Sourced from: Infinite Health Blog, by Dr. Davis,
originally posted on the Wheat Belly Blog: 2011-10-01
Why wheat makes you fat
How is it that a blueberry muffin or onion bagel
can trigger weight gain? Why do people who exercise, soccer Moms, and
other everyday people who cut their fat and eat more “healthy whole
grains” get fatter and fatter? And why weight gain specifically in
the abdomen, the deep visceral fat that I call a “wheat belly”?
There are several fairly straightforward ways that
wheat in all its varied forms–whole wheat bread, white bread,
multigrain bread, sprouted bread, sourdough bread, pasta, noodles, bagels,
ciabatta, pizza, etc. etc.–lead to substantial weight gain:
High glucose and high
insulin–This effect is not unique to wheat, but shared with
other high-glycemic index foods (yes: whole wheat has a very high-glycemic
index) like cornstarch and rice starch (yes, the stuff used to make
gluten-free foods). The high-glycemic index means high blood glucose
triggers high blood insulin. This occurs in 90- to 120-minute cycles.
The high insulin that inevitably accompanies high blood sugar, over time
and occurring repeatedly, induces insulin resistance in the
tissues of the body. Insulin resistance causes fat accumulation,
specifically in abdominal visceral fat, as well as diabetes and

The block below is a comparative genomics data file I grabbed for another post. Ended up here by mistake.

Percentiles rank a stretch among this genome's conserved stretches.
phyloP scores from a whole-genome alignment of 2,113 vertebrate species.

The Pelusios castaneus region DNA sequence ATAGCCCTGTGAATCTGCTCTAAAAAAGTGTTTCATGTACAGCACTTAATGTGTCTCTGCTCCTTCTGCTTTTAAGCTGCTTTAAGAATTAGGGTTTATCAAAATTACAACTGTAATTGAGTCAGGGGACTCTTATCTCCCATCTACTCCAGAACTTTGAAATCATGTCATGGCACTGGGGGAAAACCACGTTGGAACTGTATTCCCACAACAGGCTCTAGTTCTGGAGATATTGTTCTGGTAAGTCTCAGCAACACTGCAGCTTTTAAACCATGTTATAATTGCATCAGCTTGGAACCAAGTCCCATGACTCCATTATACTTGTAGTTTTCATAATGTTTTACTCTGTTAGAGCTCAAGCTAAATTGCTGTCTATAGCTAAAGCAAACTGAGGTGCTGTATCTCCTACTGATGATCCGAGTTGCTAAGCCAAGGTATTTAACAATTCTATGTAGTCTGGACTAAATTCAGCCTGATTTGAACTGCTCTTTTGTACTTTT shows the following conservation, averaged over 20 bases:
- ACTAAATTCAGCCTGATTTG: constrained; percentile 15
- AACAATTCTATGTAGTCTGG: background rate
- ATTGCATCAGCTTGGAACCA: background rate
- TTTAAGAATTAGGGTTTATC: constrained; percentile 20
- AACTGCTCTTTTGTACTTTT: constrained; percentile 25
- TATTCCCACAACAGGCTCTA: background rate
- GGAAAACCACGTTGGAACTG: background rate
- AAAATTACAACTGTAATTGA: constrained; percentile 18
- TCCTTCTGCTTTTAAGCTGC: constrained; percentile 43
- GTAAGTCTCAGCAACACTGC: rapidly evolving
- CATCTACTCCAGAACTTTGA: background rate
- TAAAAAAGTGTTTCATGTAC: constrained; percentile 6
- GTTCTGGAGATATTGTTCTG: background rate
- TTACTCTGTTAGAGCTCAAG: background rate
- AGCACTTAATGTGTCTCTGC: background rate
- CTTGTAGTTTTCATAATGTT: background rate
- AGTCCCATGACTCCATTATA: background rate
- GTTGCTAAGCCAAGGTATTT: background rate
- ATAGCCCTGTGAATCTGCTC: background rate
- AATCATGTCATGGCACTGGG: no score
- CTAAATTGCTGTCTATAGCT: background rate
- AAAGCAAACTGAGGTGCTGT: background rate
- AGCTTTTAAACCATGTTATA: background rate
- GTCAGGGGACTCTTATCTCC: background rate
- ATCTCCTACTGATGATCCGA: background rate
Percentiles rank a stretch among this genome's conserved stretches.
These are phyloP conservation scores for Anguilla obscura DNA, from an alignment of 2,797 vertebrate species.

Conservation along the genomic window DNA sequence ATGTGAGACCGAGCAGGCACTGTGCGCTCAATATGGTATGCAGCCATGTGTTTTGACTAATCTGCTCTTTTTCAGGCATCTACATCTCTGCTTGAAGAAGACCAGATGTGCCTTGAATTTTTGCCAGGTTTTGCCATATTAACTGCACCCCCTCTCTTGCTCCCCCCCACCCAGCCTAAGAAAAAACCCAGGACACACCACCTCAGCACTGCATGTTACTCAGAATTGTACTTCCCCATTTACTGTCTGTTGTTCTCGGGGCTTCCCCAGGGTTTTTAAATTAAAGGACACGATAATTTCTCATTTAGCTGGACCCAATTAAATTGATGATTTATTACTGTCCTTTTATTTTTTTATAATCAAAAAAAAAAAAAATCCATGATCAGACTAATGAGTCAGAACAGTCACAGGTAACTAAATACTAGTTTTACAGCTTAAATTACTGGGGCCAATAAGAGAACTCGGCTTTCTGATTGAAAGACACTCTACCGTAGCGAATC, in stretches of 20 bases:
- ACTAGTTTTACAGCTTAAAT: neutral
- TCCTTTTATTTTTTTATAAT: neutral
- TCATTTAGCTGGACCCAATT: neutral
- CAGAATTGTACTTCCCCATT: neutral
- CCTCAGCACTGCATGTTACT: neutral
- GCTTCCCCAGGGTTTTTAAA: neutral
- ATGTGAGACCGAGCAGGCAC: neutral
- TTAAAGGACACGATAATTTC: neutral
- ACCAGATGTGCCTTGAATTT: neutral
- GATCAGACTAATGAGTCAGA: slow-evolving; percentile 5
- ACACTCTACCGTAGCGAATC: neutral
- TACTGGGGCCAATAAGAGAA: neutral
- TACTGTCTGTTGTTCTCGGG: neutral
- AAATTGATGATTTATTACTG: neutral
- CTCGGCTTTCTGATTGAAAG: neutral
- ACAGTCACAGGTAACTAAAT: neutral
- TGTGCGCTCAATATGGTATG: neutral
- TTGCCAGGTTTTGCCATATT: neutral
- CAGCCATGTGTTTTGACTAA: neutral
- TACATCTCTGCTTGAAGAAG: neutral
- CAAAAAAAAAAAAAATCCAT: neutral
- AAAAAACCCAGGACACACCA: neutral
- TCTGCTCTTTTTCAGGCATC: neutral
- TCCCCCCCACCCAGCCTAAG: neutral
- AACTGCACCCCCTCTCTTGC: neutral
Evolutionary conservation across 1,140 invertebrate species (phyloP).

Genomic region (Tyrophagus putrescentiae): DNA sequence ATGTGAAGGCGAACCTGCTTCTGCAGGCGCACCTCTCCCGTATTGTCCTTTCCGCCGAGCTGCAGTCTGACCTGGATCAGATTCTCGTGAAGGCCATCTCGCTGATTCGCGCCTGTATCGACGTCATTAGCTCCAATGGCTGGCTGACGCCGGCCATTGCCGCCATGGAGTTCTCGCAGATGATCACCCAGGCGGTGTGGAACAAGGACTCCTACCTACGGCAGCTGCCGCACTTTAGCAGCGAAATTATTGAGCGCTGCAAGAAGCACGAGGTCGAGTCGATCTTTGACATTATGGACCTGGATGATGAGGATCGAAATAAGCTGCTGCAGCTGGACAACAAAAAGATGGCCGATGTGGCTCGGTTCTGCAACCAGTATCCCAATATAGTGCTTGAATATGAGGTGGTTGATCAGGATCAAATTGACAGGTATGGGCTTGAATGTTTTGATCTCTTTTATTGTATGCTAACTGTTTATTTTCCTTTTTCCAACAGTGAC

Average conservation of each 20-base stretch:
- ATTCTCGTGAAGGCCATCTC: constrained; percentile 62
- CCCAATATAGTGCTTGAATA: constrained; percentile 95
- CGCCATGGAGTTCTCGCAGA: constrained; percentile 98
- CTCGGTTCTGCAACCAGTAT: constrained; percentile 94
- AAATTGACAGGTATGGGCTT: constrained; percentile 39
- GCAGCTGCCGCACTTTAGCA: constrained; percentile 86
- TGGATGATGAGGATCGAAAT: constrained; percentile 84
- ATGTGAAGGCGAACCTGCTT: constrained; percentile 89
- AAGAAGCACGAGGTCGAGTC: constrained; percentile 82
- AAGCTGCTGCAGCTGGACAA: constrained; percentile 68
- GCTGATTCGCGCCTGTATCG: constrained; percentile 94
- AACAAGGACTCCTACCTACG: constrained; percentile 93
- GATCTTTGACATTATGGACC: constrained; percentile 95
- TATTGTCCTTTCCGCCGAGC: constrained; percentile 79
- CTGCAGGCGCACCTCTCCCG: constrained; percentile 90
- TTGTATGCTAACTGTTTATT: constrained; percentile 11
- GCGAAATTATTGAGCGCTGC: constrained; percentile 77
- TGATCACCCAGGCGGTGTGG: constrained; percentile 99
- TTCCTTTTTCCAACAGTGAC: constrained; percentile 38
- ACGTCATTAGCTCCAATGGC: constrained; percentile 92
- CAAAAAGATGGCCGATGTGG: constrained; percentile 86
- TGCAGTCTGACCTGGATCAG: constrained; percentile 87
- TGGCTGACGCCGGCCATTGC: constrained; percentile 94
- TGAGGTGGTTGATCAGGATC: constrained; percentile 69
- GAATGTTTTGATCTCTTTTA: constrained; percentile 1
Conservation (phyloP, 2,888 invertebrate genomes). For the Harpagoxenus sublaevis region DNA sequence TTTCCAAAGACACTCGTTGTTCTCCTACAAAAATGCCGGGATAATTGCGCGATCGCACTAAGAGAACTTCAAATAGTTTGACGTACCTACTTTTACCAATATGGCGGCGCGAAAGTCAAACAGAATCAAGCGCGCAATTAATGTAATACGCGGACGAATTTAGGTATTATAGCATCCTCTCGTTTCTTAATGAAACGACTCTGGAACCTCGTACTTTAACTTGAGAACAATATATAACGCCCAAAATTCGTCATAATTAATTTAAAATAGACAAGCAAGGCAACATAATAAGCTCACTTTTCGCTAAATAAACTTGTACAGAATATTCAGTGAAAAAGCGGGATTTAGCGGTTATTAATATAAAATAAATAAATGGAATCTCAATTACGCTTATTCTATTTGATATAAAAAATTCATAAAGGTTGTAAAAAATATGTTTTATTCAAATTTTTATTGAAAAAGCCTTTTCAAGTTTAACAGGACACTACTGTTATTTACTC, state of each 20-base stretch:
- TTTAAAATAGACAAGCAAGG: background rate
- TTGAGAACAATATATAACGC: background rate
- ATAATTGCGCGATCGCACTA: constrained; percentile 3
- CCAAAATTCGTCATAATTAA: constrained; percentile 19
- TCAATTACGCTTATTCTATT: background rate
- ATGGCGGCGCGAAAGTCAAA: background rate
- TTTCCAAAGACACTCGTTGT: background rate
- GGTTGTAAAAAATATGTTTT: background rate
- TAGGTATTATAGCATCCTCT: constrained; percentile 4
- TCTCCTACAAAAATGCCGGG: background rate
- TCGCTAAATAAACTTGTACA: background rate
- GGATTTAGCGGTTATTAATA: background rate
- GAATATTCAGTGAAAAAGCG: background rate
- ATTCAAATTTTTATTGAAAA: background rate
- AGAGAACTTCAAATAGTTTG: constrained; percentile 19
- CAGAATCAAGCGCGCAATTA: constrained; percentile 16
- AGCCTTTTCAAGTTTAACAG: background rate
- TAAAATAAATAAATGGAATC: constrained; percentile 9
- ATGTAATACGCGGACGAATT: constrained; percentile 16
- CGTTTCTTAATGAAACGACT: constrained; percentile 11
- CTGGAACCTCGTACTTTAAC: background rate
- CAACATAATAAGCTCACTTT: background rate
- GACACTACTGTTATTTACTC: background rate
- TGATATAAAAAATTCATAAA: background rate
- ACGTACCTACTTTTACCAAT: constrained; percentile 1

pre-diabetes. The more visceral fat you accumulate, the worse insulin
resistance becomes; thus the vicious cycle ensues.
Cycles of satiety and
hunger–The 90- to 120-minute glucose/insulin cycle is
concluded with a precipitous drop in blood sugar. This is the foggy,
irritable, hungry hypoglycemia that occurs 2 hours after your
breakfast cereal or English muffin. The hypoglyemia is remedied with
another dose of carbohydrate, starting the cycle over again
. . . and again, and again, and again.
gliadin proteins unique to wheat, now increased in quantity and altered
in amino acid structure from their non-genetically-altered predecessors,
act as appetite stimulants. This is because gliadins are
degraded to exorphins, morphine-like polypeptides that enter the brain.
Exorphins can be blocked by opiate-blocking drugs like naltrexone.
A drug company has filed an application with the FDA for a weight
loss indication for naltrexone based on their clinical studies
demonstrating 22 pounds weight loss after 6 months treatment.
Overweight people given an opiate blocker reduce calorie intake
400 calories per day. But why? There’s only one food that
yields substantial quantities of opiate-like compounds in the
bloodstream and brain: wheat gliadin.
the data are preliminary, the lectin in wheat, wheat germ agglutinin,
has the potential to block the leptin receptor. Leptin resistance is
increasingly looking like a fundamental reason why people struggle to lose
weight. This might explain why eliminating, say, 500 calories of wheat
consumption per day yields 3500 calories of weight loss.
And, as in many things wheat, the whole is
greater than the sum of the parts. Despite all we know about this
re-engineered thing called wheat, eliminating it yields health
benefits, including weight loss, that seem to be larger than what
you’d predict with knowledge of all its nasty little individual pieces.